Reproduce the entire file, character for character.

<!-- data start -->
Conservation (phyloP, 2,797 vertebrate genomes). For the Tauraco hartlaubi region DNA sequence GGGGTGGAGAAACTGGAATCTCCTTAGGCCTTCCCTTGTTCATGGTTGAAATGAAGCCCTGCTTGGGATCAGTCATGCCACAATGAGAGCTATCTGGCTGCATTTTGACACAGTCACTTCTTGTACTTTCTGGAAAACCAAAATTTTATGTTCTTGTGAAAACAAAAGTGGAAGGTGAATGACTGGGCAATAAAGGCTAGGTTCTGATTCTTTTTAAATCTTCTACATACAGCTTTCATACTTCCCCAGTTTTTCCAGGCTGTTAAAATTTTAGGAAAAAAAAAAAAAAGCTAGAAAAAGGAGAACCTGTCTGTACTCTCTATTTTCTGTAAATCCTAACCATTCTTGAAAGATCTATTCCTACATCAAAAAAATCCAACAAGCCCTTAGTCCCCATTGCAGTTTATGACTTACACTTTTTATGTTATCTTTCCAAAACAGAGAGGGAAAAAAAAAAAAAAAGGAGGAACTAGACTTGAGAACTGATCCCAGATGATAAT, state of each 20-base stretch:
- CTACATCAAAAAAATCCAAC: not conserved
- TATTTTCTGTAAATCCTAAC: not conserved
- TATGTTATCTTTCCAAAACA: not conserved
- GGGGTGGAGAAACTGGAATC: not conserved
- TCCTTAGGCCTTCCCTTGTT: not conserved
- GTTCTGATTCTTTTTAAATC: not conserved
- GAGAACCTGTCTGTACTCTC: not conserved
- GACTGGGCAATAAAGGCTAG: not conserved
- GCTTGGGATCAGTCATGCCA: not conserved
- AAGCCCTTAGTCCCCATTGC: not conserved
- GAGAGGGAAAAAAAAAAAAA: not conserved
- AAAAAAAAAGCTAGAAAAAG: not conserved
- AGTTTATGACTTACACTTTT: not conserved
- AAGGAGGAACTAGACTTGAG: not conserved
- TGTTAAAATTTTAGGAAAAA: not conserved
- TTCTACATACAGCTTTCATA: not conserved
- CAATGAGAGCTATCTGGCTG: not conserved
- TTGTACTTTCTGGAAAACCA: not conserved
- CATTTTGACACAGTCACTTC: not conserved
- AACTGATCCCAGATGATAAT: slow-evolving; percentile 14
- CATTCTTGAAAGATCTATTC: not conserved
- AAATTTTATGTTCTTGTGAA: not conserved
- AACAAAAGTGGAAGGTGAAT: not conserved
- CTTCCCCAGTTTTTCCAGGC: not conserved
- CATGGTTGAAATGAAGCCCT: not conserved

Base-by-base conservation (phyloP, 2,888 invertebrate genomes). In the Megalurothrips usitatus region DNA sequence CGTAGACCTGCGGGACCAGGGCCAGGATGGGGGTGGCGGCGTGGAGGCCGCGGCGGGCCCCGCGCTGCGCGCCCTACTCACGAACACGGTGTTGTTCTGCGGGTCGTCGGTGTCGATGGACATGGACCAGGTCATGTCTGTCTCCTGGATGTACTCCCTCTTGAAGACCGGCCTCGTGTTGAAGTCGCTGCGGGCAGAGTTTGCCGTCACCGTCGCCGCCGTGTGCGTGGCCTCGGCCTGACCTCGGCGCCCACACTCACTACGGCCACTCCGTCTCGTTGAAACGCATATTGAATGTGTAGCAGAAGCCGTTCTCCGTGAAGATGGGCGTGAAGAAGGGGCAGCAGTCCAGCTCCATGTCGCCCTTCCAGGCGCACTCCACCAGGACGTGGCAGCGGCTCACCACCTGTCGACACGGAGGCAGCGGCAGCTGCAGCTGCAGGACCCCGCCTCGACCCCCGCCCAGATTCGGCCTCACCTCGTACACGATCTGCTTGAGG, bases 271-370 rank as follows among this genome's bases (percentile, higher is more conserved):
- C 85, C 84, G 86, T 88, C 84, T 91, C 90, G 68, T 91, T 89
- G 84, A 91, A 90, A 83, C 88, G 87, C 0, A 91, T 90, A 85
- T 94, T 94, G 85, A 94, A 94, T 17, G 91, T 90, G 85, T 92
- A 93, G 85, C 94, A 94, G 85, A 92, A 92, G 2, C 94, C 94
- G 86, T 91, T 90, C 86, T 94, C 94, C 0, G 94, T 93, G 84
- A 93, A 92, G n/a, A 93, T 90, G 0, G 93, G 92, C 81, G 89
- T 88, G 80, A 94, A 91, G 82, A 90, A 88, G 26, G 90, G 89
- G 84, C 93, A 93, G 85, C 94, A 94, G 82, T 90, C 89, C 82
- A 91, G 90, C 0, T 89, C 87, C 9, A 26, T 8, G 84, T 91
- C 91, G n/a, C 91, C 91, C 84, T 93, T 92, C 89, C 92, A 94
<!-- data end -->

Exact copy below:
Conservation (phyloP, 2,797 vertebrate genomes). For the Tauraco hartlaubi region DNA sequence GGGGTGGAGAAACTGGAATCTCCTTAGGCCTTCCCTTGTTCATGGTTGAAATGAAGCCCTGCTTGGGATCAGTCATGCCACAATGAGAGCTATCTGGCTGCATTTTGACACAGTCACTTCTTGTACTTTCTGGAAAACCAAAATTTTATGTTCTTGTGAAAACAAAAGTGGAAGGTGAATGACTGGGCAATAAAGGCTAGGTTCTGATTCTTTTTAAATCTTCTACATACAGCTTTCATACTTCCCCAGTTTTTCCAGGCTGTTAAAATTTTAGGAAAAAAAAAAAAAAGCTAGAAAAAGGAGAACCTGTCTGTACTCTCTATTTTCTGTAAATCCTAACCATTCTTGAAAGATCTATTCCTACATCAAAAAAATCCAACAAGCCCTTAGTCCCCATTGCAGTTTATGACTTACACTTTTTATGTTATCTTTCCAAAACAGAGAGGGAAAAAAAAAAAAAAAGGAGGAACTAGACTTGAGAACTGATCCCAGATGATAAT, state of each 20-base stretch:
- CTACATCAAAAAAATCCAAC: not conserved
- TATTTTCTGTAAATCCTAAC: not conserved
- TATGTTATCTTTCCAAAACA: not conserved
- GGGGTGGAGAAACTGGAATC: not conserved
- TCCTTAGGCCTTCCCTTGTT: not conserved
- GTTCTGATTCTTTTTAAATC: not conserved
- GAGAACCTGTCTGTACTCTC: not conserved
- GACTGGGCAATAAAGGCTAG: not conserved
- GCTTGGGATCAGTCATGCCA: not conserved
- AAGCCCTTAGTCCCCATTGC: not conserved
- GAGAGGGAAAAAAAAAAAAA: not conserved
- AAAAAAAAAGCTAGAAAAAG: not conserved
- AGTTTATGACTTACACTTTT: not conserved
- AAGGAGGAACTAGACTTGAG: not conserved
- TGTTAAAATTTTAGGAAAAA: not conserved
- TTCTACATACAGCTTTCATA: not conserved
- CAATGAGAGCTATCTGGCTG: not conserved
- TTGTACTTTCTGGAAAACCA: not conserved
- CATTTTGACACAGTCACTTC: not conserved
- AACTGATCCCAGATGATAAT: slow-evolving; percentile 14
- CATTCTTGAAAGATCTATTC: not conserved
- AAATTTTATGTTCTTGTGAA: not conserved
- AACAAAAGTGGAAGGTGAAT: not conserved
- CTTCCCCAGTTTTTCCAGGC: not conserved
- CATGGTTGAAATGAAGCCCT: not conserved

Base-by-base conservation (phyloP, 2,888 invertebrate genomes). In the Megalurothrips usitatus region DNA sequence CGTAGACCTGCGGGACCAGGGCCAGGATGGGGGTGGCGGCGTGGAGGCCGCGGCGGGCCCCGCGCTGCGCGCCCTACTCACGAACACGGTGTTGTTCTGCGGGTCGTCGGTGTCGATGGACATGGACCAGGTCATGTCTGTCTCCTGGATGTACTCCCTCTTGAAGACCGGCCTCGTGTTGAAGTCGCTGCGGGCAGAGTTTGCCGTCACCGTCGCCGCCGTGTGCGTGGCCTCGGCCTGACCTCGGCGCCCACACTCACTACGGCCACTCCGTCTCGTTGAAACGCATATTGAATGTGTAGCAGAAGCCGTTCTCCGTGAAGATGGGCGTGAAGAAGGGGCAGCAGTCCAGCTCCATGTCGCCCTTCCAGGCGCACTCCACCAGGACGTGGCAGCGGCTCACCACCTGTCGACACGGAGGCAGCGGCAGCTGCAGCTGCAGGACCCCGCCTCGACCCCCGCCCAGATTCGGCCTCACCTCGTACACGATCTGCTTGAGG, bases 271-370 rank as follows among this genome's bases (percentile, higher is more conserved):
- C 85, C 84, G 86, T 88, C 84, T 91, C 90, G 68, T 91, T 89
- G 84, A 91, A 90, A 83, C 88, G 87, C 0, A 91, T 90, A 85
- T 94, T 94, G 85, A 94, A 94, T 17, G 91, T 90, G 85, T 92
- A 93, G 85, C 94, A 94, G 85, A 92, A 92, G 2, C 94, C 94
- G 86, T 91, T 90, C 86, T 94, C 94, C 0, G 94, T 93, G 84
- A 93, A 92, G n/a, A 93, T 90, G 0, G 93, G 92, C 81, G 89
- T 88, G 80, A 94, A 91, G 82, A 90, A 88, G 26, G 90, G 89
- G 84, C 93, A 93, G 85, C 94, A 94, G 82, T 90, C 89, C 82
- A 91, G 90, C 0, T 89, C 87, C 9, A 26, T 8, G 84, T 91
- C 91, G n/a, C 91, C 91, C 84, T 93, T 92, C 89, C 92, A 94